Anselm Kiefer Die Schechina, 2010. Painted resin dress, glass shards, steel, numbered glass discs, and wire in inscribed glass and steel vitrine. 179 x 82.5 x 82.5 inches (455 x 210 x 210 cm) Hall Collection. Courtesy Hall Art Foundation Photography: Charles Duprat © Anselm Kiefer

Anselm Kiefer Die Schechina, 2010. Painted resin dress, glass shards, steel, numbered glass discs, and wire in inscribed glass and steel vitrine. 179 x 82.5 x 82.5 inches (455 x 210 x 210 cm) Hall Collection. Courtesy Hall Art Foundation Photography: Charles Duprat © Anselm Kiefer

Regeneration Series: Anselm Kiefer from the Hall Collection at NSU Art Museum

“Art is longing. You never arrive, but you keep going in the hope that you will,” German artist Anselm Kiefer observes, beautifully articulating the compulsion that drives us to create the world anew. Perhaps this is why we collect: we are looking for the answer that alludes us, that travels across time, from one generation to the next, through the work of art itself. But for that moment when we can possess the work, we imagine the answer might reveal itself if we gaze long enough.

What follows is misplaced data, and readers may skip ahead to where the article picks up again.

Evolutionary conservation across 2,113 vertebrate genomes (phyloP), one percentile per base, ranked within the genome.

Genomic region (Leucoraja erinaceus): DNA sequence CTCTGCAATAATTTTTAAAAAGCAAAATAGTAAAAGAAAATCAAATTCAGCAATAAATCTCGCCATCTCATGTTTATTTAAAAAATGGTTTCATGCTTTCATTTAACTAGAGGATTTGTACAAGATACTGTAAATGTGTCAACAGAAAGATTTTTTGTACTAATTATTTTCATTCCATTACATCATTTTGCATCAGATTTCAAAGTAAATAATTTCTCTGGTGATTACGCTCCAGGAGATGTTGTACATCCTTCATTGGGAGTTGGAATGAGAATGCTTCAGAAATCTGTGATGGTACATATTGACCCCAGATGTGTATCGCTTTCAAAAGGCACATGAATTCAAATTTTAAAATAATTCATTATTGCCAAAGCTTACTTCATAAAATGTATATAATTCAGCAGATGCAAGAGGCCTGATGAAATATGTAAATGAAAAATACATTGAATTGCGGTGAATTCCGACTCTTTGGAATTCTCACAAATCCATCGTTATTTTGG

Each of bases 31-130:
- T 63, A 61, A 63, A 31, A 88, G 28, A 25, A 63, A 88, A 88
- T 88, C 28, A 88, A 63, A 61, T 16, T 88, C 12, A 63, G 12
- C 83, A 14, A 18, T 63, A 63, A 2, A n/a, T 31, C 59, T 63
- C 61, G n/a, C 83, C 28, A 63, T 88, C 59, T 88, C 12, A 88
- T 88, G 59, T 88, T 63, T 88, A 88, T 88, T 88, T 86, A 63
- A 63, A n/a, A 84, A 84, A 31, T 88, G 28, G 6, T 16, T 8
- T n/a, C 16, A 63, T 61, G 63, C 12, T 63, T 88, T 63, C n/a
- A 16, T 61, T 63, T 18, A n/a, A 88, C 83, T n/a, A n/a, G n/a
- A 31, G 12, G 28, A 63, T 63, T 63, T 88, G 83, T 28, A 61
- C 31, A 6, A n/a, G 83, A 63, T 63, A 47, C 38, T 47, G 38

The NSU Art Museum launches Regeneration Series: Anselm Kiefer from the Hall Collection on November 29, 2016, to time with Art Basel in Miami Beach. The exhibition, which continues through August 13, 2017, will include major books, works on paper, paintings, and sculptures from the late 1960s through the present, giving us a powerful look at a body of work that seeks to address issues of identity, history, and mythology in ways that challenge our preconceived ideas of the purpose of art itself.